SmileMobile visits East County

For many Washington residents, dental care is nothing more than a dedicated day or two on the calendar every year where you brush your teeth extra hard and floss until your gums bleed to fool your dentist into thinking you maintain proper oral hygiene.

However, for a chunk of Washington residents that live in rural and underserved communities; that couldn’t be further from the truth. For them, dental care access is like searching for a four-leaf clover.

According to the Arcora Foundation, in 2018, just 22.5 percent of Medicaid-insured adults and 56 percent of Medicaid-insured children received some form of dental care. It can only be imagined what those numbers looked like during the COVID-19 pandemic.

That’s where the SmileMobile can be seen as a sight for sore eyes to people across Washington state who are just looking for options.

“Some of them haven’t had opportunity for access for various reasons in their life. It’s silly if you can’t get into the dentist for financial reasons,” explained dentist Christopher Delecki while working with a patient who was in for a chipped tooth.

Delecki has spent the last 15 years working with patients through the SmileMobile and works for the Children’s Hospital of Seattle where he was previously the director of the dental program for the institution. He says he typically dedicates about six weeks a year aiding with the SmileMobile, which is currently stationed in Elma until Friday, April 29.

Joining him is Monika Foro, a 22-year veteran of the SmileMobile, as well as the on-site program officer.

“As soon the notification went out that we were going to be in Elma, which was a couple weeks ago, the appointment book filled up quickly,” said Foro.

When asked about the influx and trends of patient varieties, Delecki stated that there’s a ratio of about 50/50 when it comes to helping kids and adults. He said that they’re prepared to see 12 to 14 people a day, which consists of whole families, as well as people ranging in age from 1 year olds to full grown adults.

“Originally it was 100 percent kids that we were seeing 20-25 years ago, but with a lot more community clinics that are offering assistance with ABCD programs, there has been a dramatic shift to seeing more adults with oral care needs over the last 10 years,” said Delecki.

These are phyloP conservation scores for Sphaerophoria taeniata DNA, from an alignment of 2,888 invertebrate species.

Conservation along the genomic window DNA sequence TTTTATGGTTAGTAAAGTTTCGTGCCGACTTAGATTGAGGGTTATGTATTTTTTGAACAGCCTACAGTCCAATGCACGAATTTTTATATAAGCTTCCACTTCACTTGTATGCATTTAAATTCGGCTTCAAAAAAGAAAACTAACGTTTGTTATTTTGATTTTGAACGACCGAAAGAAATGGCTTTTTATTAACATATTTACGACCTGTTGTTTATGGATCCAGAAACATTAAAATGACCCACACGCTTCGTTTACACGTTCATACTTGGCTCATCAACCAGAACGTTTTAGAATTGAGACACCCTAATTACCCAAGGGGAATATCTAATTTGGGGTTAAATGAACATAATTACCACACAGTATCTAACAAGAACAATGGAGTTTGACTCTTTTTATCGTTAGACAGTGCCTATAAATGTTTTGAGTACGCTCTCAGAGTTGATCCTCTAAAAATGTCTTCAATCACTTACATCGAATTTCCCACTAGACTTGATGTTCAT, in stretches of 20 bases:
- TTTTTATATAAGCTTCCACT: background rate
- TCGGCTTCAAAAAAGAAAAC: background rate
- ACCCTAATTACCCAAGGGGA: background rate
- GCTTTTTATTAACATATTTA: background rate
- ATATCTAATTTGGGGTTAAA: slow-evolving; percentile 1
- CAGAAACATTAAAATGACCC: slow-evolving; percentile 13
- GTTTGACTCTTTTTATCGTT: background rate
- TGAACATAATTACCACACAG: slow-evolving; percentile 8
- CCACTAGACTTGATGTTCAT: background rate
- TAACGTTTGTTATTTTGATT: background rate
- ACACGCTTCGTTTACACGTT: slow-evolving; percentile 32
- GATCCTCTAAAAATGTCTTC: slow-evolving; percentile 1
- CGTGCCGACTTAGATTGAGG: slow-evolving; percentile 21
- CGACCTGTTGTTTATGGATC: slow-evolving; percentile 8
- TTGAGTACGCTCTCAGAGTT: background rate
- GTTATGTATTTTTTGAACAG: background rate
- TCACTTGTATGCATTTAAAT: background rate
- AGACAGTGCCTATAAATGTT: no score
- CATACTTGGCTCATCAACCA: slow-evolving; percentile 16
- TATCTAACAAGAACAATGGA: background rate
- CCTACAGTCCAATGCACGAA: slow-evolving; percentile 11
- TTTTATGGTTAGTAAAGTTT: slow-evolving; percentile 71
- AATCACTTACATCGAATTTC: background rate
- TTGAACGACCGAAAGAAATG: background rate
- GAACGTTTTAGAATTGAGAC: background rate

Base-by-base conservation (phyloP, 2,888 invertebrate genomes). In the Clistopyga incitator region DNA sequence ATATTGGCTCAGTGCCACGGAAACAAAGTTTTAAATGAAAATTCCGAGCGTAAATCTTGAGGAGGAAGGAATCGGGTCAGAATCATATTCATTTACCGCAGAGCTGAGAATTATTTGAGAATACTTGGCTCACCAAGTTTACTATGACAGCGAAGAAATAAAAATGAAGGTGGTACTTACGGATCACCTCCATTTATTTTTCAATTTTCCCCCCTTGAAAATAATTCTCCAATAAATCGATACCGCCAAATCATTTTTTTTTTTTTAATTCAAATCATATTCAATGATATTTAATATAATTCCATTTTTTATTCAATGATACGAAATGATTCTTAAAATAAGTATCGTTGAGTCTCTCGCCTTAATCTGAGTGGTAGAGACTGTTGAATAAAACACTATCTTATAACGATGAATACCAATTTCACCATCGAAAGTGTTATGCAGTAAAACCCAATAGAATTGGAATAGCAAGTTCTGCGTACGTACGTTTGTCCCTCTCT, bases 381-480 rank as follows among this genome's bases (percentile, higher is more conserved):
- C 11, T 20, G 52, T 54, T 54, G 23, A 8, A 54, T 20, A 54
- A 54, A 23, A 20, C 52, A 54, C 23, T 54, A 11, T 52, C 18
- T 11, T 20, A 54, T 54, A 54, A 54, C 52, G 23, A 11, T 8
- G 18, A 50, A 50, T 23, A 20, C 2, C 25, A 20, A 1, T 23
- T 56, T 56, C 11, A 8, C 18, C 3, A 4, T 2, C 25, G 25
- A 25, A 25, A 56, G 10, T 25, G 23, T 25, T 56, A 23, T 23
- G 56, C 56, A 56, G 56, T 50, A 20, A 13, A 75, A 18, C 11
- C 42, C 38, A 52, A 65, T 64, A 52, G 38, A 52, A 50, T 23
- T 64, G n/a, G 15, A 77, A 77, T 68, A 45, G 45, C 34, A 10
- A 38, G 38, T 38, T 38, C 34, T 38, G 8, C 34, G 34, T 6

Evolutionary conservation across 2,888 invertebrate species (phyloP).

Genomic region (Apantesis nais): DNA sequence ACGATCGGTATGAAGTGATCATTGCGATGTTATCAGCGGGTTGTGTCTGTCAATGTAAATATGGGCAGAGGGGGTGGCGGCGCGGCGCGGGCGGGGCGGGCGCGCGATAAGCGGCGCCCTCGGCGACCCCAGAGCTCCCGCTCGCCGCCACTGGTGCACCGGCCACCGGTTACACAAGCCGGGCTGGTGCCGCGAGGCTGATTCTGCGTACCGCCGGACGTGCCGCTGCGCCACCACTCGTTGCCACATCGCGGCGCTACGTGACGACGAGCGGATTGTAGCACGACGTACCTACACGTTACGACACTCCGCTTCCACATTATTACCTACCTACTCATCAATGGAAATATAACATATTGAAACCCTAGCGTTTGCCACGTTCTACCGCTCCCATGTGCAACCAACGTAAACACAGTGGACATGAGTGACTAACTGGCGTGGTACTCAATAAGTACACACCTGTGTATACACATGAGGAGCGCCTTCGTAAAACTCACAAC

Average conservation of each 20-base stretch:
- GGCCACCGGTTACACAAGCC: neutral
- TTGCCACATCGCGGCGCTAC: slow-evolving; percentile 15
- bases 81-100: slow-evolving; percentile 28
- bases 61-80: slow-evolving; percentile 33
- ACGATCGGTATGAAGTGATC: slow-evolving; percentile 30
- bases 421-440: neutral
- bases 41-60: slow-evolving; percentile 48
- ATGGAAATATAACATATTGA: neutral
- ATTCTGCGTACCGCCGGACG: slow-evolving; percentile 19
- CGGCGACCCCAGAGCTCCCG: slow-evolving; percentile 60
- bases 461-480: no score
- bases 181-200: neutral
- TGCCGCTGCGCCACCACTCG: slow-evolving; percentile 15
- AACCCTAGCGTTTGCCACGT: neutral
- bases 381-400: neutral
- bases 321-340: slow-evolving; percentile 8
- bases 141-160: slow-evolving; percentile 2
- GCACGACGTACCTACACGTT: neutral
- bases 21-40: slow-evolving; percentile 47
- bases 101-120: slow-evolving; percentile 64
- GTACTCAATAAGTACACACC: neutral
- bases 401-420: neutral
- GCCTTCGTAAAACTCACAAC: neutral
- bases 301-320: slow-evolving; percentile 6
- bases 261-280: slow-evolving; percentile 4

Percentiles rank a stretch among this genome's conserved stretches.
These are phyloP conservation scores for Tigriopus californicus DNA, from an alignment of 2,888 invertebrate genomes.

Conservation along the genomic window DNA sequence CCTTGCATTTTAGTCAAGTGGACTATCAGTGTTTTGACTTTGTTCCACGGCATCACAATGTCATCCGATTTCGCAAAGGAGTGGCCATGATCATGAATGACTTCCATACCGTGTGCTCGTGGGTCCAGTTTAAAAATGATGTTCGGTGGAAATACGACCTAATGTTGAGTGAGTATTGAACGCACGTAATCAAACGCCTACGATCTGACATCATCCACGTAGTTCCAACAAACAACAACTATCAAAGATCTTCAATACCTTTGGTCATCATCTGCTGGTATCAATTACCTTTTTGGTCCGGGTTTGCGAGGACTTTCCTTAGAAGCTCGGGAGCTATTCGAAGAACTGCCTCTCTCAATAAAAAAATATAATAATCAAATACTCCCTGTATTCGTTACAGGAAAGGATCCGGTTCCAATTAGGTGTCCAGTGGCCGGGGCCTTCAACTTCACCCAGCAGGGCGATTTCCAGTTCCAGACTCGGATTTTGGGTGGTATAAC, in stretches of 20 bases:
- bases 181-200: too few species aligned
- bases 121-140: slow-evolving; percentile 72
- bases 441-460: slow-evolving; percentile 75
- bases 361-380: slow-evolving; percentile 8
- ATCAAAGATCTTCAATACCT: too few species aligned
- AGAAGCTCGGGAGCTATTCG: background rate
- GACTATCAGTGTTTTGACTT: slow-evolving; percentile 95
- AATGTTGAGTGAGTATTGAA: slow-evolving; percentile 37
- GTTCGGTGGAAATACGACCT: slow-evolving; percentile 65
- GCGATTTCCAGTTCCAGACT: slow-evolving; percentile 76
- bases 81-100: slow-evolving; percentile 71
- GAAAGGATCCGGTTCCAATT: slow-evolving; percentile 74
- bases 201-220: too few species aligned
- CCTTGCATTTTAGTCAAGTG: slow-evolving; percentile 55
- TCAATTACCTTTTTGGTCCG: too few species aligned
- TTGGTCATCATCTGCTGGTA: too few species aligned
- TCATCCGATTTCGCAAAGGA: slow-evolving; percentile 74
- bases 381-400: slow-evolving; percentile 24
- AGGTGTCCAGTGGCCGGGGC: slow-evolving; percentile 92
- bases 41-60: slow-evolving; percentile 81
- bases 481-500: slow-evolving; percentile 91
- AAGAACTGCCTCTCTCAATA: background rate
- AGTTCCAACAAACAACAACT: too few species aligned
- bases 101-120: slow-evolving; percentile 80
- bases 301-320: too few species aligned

In terms of the work that the SmileMobile provides, the mission is more than just doing a one-time oral hygiene checkup. Both Delecki and Foro explained that the biggest part of the mission is to get people referred to an appropriate dental home that they can use in the future to maintain adequate oral health.

As for the actual work done on the SmileMobile, it can vary from exams to simple extractions. They currently are not doing normal cleanings, as a COVID precaution, and are limited because of the need of laboratory work, as well as difficult extractions that require multiple visits.

“We’re mostly able to do a lot of prevention work and can help anyone as long as we have the appropriate material on the SmileMobile,” Delecki continued. “Compared to our regular dental offices, we have much more limitations based on what we can bring in the van, but also because some dental work requires follow-ups.”

Although, they don’t have all the tools at their fingertips, the SmileMobile patients are just happy to get a chance to be seen and helped. Ashley, one of the adult-aged patients being helped on the SmileMobile in Elma, who wanted to remain on a first name basis only, described her experience.

“I haven’t had a dental checkup for more than two years due to COVID shutting everything down and because there isn’t a lot of dental places in Grays Harbor County that offer dental work for state medical (Medicaid/Apple Heath),” said Ashley. “I saw that the SmileMobile was coming and when they said they were seeing adults, I knew I had to try to get in. I used to see them when I was kid.”

For individuals like Ashley, the SmileMobile means more than just an average visit to the dentist.

“It gives us an opportunity for someone with a busy life and kids to get in and be seen instead of waiting months and months to get into a dentist when a lot of places aren’t accepting new patients,” she conceeded.

For the people getting assistance in Elma, Foro explains there is a metric that determines where the SmileMobile is most needed. She says with the help of multiple agencies, they determine the percentage of kids that are on free/reduced lunches, as well as the percentage of residents that are on Apple Health.

They also set up referral programs weeks before they ever arrive to their destination. In the case of Elma, most patients are referred to dental homes in the Aberdeen and Olympia areas where resources are more prominent.

Overall, while the SmileMobile is a great opportunity to provide much needed short-term care, there is a lot of work behind the scenes to provide for those who really need it in the long-term as well. When the SmileMobile reaches the end of their stay in Elma, they will be traveling across the state to provide services for the people in Nespelem where they will look to help more in need.